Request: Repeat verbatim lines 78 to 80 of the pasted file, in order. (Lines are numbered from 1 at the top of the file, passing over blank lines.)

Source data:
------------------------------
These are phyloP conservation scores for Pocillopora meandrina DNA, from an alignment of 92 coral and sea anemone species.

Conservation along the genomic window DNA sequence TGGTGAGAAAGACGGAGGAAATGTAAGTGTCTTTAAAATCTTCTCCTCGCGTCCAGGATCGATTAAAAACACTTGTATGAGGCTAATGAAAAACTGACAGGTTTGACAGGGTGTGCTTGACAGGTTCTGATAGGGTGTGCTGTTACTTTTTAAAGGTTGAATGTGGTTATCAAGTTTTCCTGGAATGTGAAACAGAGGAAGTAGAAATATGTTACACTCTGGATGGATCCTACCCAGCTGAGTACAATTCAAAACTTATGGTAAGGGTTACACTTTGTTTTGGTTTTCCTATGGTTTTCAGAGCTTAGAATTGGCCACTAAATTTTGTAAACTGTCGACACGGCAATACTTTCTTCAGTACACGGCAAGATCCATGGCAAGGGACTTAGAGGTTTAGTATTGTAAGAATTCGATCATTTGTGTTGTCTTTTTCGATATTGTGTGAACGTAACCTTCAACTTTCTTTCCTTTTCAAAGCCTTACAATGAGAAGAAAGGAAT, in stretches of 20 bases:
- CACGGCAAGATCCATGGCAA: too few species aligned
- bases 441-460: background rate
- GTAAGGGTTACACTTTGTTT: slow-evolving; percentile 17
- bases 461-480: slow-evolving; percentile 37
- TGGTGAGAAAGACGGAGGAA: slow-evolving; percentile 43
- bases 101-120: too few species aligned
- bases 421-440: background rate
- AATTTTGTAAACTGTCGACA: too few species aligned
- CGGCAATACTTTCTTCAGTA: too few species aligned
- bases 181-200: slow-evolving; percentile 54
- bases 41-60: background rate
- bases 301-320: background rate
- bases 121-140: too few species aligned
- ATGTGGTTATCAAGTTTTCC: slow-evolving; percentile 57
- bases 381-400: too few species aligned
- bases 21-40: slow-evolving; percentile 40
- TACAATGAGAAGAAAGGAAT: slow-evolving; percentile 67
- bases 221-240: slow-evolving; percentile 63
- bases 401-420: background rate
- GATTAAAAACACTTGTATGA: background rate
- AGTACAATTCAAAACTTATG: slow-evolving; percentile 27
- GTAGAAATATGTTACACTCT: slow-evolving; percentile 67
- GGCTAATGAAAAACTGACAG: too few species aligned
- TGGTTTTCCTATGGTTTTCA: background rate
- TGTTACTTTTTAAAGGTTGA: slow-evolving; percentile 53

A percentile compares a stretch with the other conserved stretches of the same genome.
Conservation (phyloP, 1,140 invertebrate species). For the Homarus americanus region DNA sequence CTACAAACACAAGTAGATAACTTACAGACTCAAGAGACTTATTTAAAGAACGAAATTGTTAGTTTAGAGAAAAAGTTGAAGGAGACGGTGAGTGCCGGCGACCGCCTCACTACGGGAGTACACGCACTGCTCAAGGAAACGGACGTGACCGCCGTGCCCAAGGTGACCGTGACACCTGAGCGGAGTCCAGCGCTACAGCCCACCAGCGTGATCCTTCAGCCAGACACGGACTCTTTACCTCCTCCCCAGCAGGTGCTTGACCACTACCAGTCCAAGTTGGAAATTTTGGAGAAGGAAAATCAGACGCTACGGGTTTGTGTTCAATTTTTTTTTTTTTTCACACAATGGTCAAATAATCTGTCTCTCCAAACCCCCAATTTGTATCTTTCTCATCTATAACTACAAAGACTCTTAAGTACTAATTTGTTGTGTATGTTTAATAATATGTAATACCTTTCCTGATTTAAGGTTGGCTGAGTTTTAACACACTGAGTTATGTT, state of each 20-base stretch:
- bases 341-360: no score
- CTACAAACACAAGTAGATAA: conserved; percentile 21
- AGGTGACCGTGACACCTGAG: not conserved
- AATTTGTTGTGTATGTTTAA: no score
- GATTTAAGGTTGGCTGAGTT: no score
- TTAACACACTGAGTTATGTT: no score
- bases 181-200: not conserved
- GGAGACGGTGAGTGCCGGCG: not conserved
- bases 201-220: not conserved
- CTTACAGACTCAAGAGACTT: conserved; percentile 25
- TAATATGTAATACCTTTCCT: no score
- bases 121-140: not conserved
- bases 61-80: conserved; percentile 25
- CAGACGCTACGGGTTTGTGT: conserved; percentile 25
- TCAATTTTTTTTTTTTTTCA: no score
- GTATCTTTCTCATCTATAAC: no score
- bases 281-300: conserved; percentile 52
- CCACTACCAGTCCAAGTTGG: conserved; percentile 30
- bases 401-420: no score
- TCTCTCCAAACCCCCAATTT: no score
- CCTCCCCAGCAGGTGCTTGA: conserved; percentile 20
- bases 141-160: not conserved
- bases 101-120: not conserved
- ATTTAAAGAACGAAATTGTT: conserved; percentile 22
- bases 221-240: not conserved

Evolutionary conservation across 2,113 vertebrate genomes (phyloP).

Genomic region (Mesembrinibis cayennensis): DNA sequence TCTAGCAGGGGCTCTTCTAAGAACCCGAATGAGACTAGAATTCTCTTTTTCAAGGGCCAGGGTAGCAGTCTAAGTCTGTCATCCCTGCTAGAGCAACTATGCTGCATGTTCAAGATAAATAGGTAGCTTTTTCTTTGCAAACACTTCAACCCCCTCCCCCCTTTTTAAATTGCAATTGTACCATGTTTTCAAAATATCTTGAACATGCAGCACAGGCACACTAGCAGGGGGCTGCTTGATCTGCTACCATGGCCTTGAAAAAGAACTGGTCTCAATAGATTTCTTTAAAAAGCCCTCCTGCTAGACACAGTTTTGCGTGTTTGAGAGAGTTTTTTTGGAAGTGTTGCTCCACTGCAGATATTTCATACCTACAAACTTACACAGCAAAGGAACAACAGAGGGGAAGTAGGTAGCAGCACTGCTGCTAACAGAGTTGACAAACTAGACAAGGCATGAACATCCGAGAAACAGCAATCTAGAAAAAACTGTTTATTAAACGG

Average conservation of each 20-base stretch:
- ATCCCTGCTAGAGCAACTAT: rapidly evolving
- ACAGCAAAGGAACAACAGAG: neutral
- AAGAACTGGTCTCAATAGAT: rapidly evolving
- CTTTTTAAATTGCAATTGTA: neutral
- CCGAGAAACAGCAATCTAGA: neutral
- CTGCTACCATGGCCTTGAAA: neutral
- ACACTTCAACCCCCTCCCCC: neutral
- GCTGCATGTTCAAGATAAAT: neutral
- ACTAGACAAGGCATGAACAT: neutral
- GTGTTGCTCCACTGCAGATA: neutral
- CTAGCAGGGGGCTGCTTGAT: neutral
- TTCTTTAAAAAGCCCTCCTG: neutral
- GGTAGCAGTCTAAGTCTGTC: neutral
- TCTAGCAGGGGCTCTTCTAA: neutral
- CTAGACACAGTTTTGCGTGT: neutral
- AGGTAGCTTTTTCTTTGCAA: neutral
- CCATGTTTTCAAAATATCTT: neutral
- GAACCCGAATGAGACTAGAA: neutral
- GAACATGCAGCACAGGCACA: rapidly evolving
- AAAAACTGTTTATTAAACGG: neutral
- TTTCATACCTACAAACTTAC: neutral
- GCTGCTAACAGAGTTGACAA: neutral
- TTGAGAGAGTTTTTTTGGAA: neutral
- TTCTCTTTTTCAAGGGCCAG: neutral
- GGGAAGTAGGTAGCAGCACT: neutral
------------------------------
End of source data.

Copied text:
- TTTCATACCTACAAACTTAC: neutral
- GCTGCTAACAGAGTTGACAA: neutral
- TTGAGAGAGTTTTTTTGGAA: neutral